The New Wave of Long Haul, Single Aisle Competition

The Airbus A321neo completes its first flight (Photo: Airbus)

The airline industry is always looking for improvement, and every few years international agreements, new safety and operational rules, and technological advancements result in challenging competition.

The reliability of the Boeing 767 and the ETOPS operation, for example, caused an early retirement for many McDonnell DC-10s and Lockheed L-1011 TriStars. Deregulation improved the tools necessary to manage the fuel price instability, which serves as a constant catalyst for change and innovation.

Economical, Long-Range, Single-Aisle Airplanes

The delivery of modern and more economical long-range, single-aisle airplanes is reshaping the networks, in particular, the Airbus neo family and the Boeing MAX family. In the near future, these airplanes will be able to fly up to 4,000 nautical miles, easily crossing the North Atlantic.

On Nov. 4, 2018, GOL Brazilian Airlines will start the longest flight operated by a long-range, single-aisle Boeing 737 MAX 8 to date, setting an important landmark in new generation flights. The 3,300 nautical miles flight between Brasilia and Orlando is expected to take between 7 hours and 40-minutes to 8 hours and 15 minutes, a duration normally covered by widebody aircraft.

Aerolineas Argentinas is already operating a Buenos Aires to Punta Cana flight with the Boeing 737 MAX 8 with a flight duration between 7-hours 30-minutes and 7-hours 54-minutes according to FlightRadar24 data. In January 2018, WOW Air flew a record-breaking 8-hour and 40-minute flight between Reykjavik, Iceland and Los Angeles, Calif. on a new Airbus A321neo.

New Airplanes, New Markets

The development of improved single-aisle airplanes with more efficient engines has created a completely new competitive environment for airlines. Destinations that were previously unfeasible can now become profitable routes. Some long-haul markets, which do not have enough demand for larger jets, may have demand for smaller jets and allow airlines to bypass hubs. One possibility is the increase in frequency in some routes replacing larger airplanes. WOW air, for example, has used the A321neo to replace the A330 on days with lower demand for flights to Los Angeles.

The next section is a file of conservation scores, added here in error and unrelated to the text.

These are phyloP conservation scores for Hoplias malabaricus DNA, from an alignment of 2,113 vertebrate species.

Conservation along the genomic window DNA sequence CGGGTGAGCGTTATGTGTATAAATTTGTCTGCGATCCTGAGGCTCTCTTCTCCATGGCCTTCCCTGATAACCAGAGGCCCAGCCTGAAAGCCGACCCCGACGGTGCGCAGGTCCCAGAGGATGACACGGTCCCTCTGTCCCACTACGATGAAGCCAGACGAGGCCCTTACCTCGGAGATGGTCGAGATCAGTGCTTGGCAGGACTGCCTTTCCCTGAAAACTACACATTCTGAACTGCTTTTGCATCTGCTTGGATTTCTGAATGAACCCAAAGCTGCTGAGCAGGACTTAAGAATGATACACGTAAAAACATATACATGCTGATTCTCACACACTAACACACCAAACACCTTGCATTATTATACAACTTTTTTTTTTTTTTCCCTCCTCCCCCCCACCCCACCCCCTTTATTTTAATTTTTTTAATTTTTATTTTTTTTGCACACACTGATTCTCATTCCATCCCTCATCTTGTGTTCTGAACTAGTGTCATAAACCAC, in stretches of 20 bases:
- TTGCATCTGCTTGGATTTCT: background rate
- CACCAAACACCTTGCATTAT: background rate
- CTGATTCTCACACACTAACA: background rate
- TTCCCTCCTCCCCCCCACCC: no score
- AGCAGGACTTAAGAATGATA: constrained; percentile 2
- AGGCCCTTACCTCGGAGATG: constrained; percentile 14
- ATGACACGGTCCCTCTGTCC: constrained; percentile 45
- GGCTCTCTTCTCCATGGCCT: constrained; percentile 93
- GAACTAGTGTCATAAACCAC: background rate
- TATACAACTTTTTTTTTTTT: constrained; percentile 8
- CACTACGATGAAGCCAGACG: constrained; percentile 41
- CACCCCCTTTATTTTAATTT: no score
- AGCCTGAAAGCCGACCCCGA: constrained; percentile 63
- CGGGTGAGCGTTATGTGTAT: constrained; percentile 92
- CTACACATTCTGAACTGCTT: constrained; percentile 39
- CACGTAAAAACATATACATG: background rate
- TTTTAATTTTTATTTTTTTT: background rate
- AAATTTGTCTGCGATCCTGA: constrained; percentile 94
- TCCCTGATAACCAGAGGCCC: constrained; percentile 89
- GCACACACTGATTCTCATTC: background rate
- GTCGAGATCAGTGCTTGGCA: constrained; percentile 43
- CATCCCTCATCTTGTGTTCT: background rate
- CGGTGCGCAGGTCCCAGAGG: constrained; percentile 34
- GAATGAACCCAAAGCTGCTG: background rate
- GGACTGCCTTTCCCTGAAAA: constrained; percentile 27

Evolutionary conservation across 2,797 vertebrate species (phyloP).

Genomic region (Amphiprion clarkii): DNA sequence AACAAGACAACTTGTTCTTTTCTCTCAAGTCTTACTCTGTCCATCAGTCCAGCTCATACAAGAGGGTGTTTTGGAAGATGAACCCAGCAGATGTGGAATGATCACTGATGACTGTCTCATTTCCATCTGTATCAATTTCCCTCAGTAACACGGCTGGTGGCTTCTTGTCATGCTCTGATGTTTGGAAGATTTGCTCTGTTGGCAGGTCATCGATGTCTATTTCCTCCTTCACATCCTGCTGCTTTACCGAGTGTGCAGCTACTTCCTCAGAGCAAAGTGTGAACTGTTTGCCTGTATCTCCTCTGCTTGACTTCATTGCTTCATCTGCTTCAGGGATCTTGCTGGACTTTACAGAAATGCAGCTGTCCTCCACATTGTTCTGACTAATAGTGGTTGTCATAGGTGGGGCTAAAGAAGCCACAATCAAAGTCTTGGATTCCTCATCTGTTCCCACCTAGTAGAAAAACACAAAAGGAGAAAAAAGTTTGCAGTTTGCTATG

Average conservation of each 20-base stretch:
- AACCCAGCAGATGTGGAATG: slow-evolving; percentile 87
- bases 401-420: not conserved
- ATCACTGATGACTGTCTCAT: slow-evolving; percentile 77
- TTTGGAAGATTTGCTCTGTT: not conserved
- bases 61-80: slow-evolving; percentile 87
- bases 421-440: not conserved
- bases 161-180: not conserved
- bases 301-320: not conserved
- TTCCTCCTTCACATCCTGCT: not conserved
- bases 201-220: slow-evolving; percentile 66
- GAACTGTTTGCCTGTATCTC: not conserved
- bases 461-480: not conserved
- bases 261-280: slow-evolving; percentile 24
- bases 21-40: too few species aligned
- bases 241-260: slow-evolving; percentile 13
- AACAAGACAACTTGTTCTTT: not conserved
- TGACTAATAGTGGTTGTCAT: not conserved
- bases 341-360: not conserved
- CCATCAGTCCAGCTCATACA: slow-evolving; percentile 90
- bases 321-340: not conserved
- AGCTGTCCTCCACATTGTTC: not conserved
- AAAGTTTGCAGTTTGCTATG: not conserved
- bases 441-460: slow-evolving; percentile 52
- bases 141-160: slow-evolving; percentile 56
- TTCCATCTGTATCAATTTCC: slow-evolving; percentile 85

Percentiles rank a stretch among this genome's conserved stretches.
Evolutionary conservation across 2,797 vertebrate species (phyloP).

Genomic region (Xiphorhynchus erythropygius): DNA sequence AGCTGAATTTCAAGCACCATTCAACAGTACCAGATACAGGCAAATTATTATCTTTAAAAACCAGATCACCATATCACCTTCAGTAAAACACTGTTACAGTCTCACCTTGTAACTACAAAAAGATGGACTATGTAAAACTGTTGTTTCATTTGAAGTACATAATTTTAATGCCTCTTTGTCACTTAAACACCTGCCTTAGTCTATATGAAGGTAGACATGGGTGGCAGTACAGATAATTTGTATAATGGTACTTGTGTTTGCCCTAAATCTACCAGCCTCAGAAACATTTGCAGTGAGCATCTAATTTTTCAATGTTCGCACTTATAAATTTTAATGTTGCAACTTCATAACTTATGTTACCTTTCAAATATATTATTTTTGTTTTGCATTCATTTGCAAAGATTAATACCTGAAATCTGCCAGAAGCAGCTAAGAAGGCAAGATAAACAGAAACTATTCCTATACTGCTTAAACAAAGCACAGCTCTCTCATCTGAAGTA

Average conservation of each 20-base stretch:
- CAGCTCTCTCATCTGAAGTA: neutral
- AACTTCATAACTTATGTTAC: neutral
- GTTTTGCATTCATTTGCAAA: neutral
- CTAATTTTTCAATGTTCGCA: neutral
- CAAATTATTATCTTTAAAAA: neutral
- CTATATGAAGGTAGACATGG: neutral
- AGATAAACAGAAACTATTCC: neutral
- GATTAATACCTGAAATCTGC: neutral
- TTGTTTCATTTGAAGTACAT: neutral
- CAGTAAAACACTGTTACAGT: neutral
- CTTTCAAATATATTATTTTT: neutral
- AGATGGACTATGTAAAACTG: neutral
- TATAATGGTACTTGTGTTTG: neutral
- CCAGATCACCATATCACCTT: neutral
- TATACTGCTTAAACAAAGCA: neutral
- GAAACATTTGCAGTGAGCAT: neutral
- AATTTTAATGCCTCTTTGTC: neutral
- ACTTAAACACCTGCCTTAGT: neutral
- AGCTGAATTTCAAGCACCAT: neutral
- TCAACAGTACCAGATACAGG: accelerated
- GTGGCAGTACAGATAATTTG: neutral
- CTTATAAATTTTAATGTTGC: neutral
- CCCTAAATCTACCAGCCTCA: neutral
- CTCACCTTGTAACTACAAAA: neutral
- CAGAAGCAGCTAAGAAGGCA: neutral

Many airlines are already preparing for new possibilities. TAP Air Portugal may fly the A321neo/LR from Lisbon to Newark, Boston and destinations in North Brazil. The airline already has an order for 12 A321neo-LRs, capable of crossing the Atlantic. JetBlue has also ordered 85 A321neo with the possibility to substitute some aircraft for the long-range version. Partners may suddenly become competitors. Airlines that have previously fed long-haul routes for other airlines may slowly become competitors on some routes.

Several large customers for the Boeing 737 MAX include Southwest Airlines, American Airlines, Jet Airways, Air Canada, Norwegian Air Shuttle, Lion Air, Fly Dubai, Gol Brazilian Airlines, Ryanair, and United Airlines. Meanwhile, customers for the Airbus A321neo include Air Asia, American Airlines, Delta Air Lines, JetBlue, Lion Air, Norwegian Air Shuttle, Qantas, Turkish Airlines, Wizz Air, Volaris, Lufthansa and Spirit Airlines.

The introduction of these airplanes can generate two kinds of strategies: low-cost airlines competing with mainline airlines on specific routes, or full-service airlines offering niche routes at higher prices. Ultimately, the success of both strategies will depend on how the competition reacts in each market.

Several interesting changes in network development and competitive strategies will likely take place over the next few years. We may see routes that never existed before with single-aisle airplanes. As Gordon Bethune, the former CEO of Continental Airlines, once said: “There is no auto-pilot in airline management.”

Peter Biondi

Peter Biondi has a degree in journalism and a master’s degree in airline/airport management from Embry-Riddle Aeronautical University. He is a former professor of Airline Management, Airline Marketing, Airport Management, Aviation safety, and Introduction to the Aviation Industry. He is an IATA instructor in airline business foundation. He has worked as an aviation consultant, analyst, researcher, journalist and professor. His professional experience includes Varig – Brazilian Airlines, KLM, and British Airways. Before moving to the US, he lived in Europe and South America. He is fluent in English, Spanish, Portuguese, French and Italian.